SHANGHAI (REUTERS) – The police raid on Hong Kong media organisation Stand News this week was “completely lawful and beyond reproach”, said a spokesman with the Chinese embassy in Britain, hitting back at foreign criticism of the move.
The embassy spokesman was responding to comments by Ms Amanda Milling, British Minister of State for Asia, who said on Twitter that the actions “further erode freedom of speech in Hong Kong”.
In response, China’s embassy said late on Thursday: “The rights and interests of Hong Kong residents, including freedom of speech and freedom of the press, are safeguarded in accordance with the law.
“The Chinese side once again urges the UK to right its wrongs and stop interfering in any form in Hong Kong affairs, which are China’s internal affairs.”
Two former senior editors of Stand News were charged with conspiring to publish seditious materials and denied bail by a court on Thursday, a day after a police raid on the pro-democracy media organisation that prompted its closure.
About 200 officers raided the online publication’s office, froze its assets and arrested seven current and former senior editors as well as former board members – including singer and activist Denise Ho – on Wednesday.
United States Secretary of State Antony Blinken accused China and Hong Kong of silencing independent media and called on authorities to immediately release the arrested Stand News staff.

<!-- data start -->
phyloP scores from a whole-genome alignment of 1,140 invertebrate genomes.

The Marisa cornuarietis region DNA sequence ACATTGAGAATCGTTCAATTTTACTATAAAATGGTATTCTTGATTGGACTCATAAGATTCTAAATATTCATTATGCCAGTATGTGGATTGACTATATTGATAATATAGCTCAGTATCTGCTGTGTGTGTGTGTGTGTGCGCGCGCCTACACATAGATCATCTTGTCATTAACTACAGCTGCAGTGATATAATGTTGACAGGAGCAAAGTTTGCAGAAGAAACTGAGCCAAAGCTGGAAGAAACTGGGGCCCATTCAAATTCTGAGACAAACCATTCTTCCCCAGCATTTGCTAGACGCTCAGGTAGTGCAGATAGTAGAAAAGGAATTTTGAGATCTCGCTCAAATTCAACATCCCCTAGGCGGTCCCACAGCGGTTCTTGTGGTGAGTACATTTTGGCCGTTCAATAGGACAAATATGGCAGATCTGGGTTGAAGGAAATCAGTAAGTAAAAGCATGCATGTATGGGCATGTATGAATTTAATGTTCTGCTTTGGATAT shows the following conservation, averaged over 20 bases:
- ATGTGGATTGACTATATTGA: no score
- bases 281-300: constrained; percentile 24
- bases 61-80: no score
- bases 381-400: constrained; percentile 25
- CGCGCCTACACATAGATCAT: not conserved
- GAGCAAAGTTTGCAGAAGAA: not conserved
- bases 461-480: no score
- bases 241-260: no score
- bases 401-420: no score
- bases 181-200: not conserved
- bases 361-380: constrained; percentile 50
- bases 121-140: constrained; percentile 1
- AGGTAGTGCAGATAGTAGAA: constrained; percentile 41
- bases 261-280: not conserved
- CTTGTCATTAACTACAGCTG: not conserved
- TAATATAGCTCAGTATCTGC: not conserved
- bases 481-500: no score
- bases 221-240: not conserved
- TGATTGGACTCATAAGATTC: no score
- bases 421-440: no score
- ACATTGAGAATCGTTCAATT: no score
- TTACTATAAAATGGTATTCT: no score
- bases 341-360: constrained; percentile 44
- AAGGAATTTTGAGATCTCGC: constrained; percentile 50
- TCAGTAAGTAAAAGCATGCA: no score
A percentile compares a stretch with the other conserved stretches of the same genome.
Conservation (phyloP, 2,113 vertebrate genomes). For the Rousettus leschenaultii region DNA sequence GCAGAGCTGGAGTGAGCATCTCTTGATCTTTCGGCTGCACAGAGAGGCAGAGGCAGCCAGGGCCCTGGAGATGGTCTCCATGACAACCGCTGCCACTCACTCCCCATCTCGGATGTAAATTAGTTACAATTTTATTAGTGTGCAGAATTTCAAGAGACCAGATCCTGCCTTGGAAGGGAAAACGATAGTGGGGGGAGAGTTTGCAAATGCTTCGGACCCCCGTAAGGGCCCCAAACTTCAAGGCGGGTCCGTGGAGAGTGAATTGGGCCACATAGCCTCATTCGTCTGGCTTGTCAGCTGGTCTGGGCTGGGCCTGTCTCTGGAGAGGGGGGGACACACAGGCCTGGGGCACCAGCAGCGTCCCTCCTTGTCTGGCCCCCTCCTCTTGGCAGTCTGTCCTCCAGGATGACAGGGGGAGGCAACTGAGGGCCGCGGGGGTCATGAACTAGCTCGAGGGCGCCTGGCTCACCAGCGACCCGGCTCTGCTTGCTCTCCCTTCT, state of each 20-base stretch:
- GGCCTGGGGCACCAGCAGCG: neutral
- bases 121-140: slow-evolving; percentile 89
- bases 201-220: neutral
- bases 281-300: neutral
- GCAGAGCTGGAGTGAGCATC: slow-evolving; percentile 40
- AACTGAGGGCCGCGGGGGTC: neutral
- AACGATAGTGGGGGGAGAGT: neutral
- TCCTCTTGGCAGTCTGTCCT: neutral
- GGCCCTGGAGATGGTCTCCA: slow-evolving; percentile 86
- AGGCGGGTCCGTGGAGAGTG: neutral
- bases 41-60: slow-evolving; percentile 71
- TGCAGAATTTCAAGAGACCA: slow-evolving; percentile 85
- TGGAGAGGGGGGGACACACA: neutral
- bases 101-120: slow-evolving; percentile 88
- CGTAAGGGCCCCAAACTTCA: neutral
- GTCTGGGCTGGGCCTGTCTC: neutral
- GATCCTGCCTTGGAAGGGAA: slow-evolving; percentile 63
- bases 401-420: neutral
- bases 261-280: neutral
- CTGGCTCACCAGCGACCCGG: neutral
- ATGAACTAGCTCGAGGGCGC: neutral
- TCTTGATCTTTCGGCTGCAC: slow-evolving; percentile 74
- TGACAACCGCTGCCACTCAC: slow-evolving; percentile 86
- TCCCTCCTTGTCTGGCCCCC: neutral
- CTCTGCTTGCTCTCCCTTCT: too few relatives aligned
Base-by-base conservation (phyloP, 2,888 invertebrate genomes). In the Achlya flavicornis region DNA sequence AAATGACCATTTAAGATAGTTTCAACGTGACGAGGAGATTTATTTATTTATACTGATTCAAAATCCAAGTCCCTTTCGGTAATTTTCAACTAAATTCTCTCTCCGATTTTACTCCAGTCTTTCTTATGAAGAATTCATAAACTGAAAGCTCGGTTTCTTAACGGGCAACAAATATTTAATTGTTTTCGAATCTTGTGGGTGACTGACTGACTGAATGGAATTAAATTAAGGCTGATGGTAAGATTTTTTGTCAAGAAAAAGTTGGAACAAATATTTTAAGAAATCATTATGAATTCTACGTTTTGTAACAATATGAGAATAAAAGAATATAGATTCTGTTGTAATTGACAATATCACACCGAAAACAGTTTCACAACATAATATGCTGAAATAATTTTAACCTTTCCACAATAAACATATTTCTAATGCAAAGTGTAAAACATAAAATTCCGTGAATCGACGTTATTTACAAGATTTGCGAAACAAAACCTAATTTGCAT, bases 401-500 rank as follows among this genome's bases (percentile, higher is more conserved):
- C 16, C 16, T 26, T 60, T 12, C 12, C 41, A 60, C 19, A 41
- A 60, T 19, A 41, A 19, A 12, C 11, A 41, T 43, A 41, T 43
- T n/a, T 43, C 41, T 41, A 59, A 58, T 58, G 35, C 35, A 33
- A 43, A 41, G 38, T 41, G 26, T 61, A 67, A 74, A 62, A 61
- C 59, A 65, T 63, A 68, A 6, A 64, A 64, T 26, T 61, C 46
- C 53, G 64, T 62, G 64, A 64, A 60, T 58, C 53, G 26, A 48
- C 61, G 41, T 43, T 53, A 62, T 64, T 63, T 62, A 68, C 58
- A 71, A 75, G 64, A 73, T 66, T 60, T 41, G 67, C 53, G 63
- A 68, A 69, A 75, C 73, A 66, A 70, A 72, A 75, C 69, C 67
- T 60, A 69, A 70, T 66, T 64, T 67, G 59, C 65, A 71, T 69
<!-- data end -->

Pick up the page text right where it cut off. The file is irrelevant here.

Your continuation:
But the official Communist Party newspaper, the People’s Daily, said in an editorial on Friday that “freedom of the press” was being used as an excuse to sow “anti-China chaos” in Hong Kong. It accused foreign politicians of “recklessly discrediting” Hong Kong police.
“Under the cloak of a media organisation, Stand News is essentially a political organisation through and through,” it said.
“Freedom has a bottom line, and violations of the law must be punished.”
On Thursday, Hong Kong’s government denies targeting the media and curbing its freedoms. Chief Executive Carrie Lam said the action against Stand News was aimed at seditious activity.
“These actions have nothing to do with so-called suppression of press freedom,” she told reporters. “Journalism is not seditious…but seditious activities could not be condoned under the guise of news reporting.”